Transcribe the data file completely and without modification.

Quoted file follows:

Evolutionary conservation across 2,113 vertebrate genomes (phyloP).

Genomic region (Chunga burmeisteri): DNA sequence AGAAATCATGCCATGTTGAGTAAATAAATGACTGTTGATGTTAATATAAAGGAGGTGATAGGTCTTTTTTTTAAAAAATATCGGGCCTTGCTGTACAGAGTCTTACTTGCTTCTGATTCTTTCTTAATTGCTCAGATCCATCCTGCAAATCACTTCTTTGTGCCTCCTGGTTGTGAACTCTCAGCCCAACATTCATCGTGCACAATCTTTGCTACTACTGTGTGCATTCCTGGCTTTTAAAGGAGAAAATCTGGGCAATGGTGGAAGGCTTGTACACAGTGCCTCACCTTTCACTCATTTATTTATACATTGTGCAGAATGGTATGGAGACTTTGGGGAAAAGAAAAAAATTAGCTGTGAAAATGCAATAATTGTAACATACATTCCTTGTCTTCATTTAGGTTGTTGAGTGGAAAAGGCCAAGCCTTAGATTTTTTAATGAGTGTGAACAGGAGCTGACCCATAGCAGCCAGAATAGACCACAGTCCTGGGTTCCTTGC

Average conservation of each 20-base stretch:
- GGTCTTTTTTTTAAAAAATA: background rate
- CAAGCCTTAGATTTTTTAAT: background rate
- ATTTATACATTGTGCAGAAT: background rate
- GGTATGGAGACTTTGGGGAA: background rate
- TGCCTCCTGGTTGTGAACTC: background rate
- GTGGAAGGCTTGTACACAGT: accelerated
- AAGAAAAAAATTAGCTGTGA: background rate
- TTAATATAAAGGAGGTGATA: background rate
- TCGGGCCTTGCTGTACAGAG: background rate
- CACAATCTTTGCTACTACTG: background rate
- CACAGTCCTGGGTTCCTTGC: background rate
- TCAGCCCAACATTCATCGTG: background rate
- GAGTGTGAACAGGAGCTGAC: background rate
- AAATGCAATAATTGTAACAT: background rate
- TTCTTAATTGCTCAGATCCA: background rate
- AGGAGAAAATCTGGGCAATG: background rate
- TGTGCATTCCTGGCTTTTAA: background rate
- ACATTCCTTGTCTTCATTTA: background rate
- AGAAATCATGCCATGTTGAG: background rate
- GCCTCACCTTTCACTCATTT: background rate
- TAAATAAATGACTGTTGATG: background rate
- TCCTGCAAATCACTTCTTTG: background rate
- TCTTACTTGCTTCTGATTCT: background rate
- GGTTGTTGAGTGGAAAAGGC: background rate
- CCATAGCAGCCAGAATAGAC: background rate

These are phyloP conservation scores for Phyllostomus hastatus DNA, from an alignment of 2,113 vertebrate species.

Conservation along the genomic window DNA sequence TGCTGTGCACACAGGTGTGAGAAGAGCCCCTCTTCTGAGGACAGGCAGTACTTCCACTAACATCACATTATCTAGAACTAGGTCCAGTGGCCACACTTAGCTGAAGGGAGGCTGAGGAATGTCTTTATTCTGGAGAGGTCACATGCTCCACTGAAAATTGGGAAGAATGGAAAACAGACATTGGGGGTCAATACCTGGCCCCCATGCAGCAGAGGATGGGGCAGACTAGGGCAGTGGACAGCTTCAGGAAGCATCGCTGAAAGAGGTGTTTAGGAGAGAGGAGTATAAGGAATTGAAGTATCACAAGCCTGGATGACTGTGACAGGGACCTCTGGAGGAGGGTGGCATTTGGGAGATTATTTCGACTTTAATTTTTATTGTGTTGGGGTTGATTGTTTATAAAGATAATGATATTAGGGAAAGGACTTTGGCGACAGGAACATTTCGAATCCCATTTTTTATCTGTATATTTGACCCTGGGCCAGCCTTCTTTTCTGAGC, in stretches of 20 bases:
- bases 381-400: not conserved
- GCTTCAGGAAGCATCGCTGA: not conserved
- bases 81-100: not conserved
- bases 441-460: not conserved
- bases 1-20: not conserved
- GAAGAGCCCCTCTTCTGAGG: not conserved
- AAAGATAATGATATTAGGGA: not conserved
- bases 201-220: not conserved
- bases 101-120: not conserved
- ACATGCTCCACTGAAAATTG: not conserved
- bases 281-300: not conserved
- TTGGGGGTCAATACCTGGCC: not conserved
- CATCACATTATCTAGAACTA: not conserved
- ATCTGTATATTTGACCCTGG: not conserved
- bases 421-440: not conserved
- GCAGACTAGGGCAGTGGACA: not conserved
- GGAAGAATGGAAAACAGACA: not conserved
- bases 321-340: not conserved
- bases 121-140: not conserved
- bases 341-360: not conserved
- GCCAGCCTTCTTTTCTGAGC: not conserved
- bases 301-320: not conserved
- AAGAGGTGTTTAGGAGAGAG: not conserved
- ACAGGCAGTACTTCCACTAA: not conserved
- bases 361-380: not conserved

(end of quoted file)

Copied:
Evolutionary conservation across 2,113 vertebrate genomes (phyloP).

Genomic region (Chunga burmeisteri): DNA sequence AGAAATCATGCCATGTTGAGTAAATAAATGACTGTTGATGTTAATATAAAGGAGGTGATAGGTCTTTTTTTTAAAAAATATCGGGCCTTGCTGTACAGAGTCTTACTTGCTTCTGATTCTTTCTTAATTGCTCAGATCCATCCTGCAAATCACTTCTTTGTGCCTCCTGGTTGTGAACTCTCAGCCCAACATTCATCGTGCACAATCTTTGCTACTACTGTGTGCATTCCTGGCTTTTAAAGGAGAAAATCTGGGCAATGGTGGAAGGCTTGTACACAGTGCCTCACCTTTCACTCATTTATTTATACATTGTGCAGAATGGTATGGAGACTTTGGGGAAAAGAAAAAAATTAGCTGTGAAAATGCAATAATTGTAACATACATTCCTTGTCTTCATTTAGGTTGTTGAGTGGAAAAGGCCAAGCCTTAGATTTTTTAATGAGTGTGAACAGGAGCTGACCCATAGCAGCCAGAATAGACCACAGTCCTGGGTTCCTTGC

Average conservation of each 20-base stretch:
- GGTCTTTTTTTTAAAAAATA: background rate
- CAAGCCTTAGATTTTTTAAT: background rate
- ATTTATACATTGTGCAGAAT: background rate
- GGTATGGAGACTTTGGGGAA: background rate
- TGCCTCCTGGTTGTGAACTC: background rate
- GTGGAAGGCTTGTACACAGT: accelerated
- AAGAAAAAAATTAGCTGTGA: background rate
- TTAATATAAAGGAGGTGATA: background rate
- TCGGGCCTTGCTGTACAGAG: background rate
- CACAATCTTTGCTACTACTG: background rate
- CACAGTCCTGGGTTCCTTGC: background rate
- TCAGCCCAACATTCATCGTG: background rate
- GAGTGTGAACAGGAGCTGAC: background rate
- AAATGCAATAATTGTAACAT: background rate
- TTCTTAATTGCTCAGATCCA: background rate
- AGGAGAAAATCTGGGCAATG: background rate
- TGTGCATTCCTGGCTTTTAA: background rate
- ACATTCCTTGTCTTCATTTA: background rate
- AGAAATCATGCCATGTTGAG: background rate
- GCCTCACCTTTCACTCATTT: background rate
- TAAATAAATGACTGTTGATG: background rate
- TCCTGCAAATCACTTCTTTG: background rate
- TCTTACTTGCTTCTGATTCT: background rate
- GGTTGTTGAGTGGAAAAGGC: background rate
- CCATAGCAGCCAGAATAGAC: background rate

These are phyloP conservation scores for Phyllostomus hastatus DNA, from an alignment of 2,113 vertebrate species.

Conservation along the genomic window DNA sequence TGCTGTGCACACAGGTGTGAGAAGAGCCCCTCTTCTGAGGACAGGCAGTACTTCCACTAACATCACATTATCTAGAACTAGGTCCAGTGGCCACACTTAGCTGAAGGGAGGCTGAGGAATGTCTTTATTCTGGAGAGGTCACATGCTCCACTGAAAATTGGGAAGAATGGAAAACAGACATTGGGGGTCAATACCTGGCCCCCATGCAGCAGAGGATGGGGCAGACTAGGGCAGTGGACAGCTTCAGGAAGCATCGCTGAAAGAGGTGTTTAGGAGAGAGGAGTATAAGGAATTGAAGTATCACAAGCCTGGATGACTGTGACAGGGACCTCTGGAGGAGGGTGGCATTTGGGAGATTATTTCGACTTTAATTTTTATTGTGTTGGGGTTGATTGTTTATAAAGATAATGATATTAGGGAAAGGACTTTGGCGACAGGAACATTTCGAATCCCATTTTTTATCTGTATATTTGACCCTGGGCCAGCCTTCTTTTCTGAGC, in stretches of 20 bases:
- bases 381-400: not conserved
- GCTTCAGGAAGCATCGCTGA: not conserved
- bases 81-100: not conserved
- bases 441-460: not conserved
- bases 1-20: not conserved
- GAAGAGCCCCTCTTCTGAGG: not conserved
- AAAGATAATGATATTAGGGA: not conserved
- bases 201-220: not conserved
- bases 101-120: not conserved
- ACATGCTCCACTGAAAATTG: not conserved
- bases 281-300: not conserved
- TTGGGGGTCAATACCTGGCC: not conserved
- CATCACATTATCTAGAACTA: not conserved
- ATCTGTATATTTGACCCTGG: not conserved
- bases 421-440: not conserved
- GCAGACTAGGGCAGTGGACA: not conserved
- GGAAGAATGGAAAACAGACA: not conserved
- bases 321-340: not conserved
- bases 121-140: not conserved
- bases 341-360: not conserved
- GCCAGCCTTCTTTTCTGAGC: not conserved
- bases 301-320: not conserved
- AAGAGGTGTTTAGGAGAGAG: not conserved
- ACAGGCAGTACTTCCACTAA: not conserved
- bases 361-380: not conserved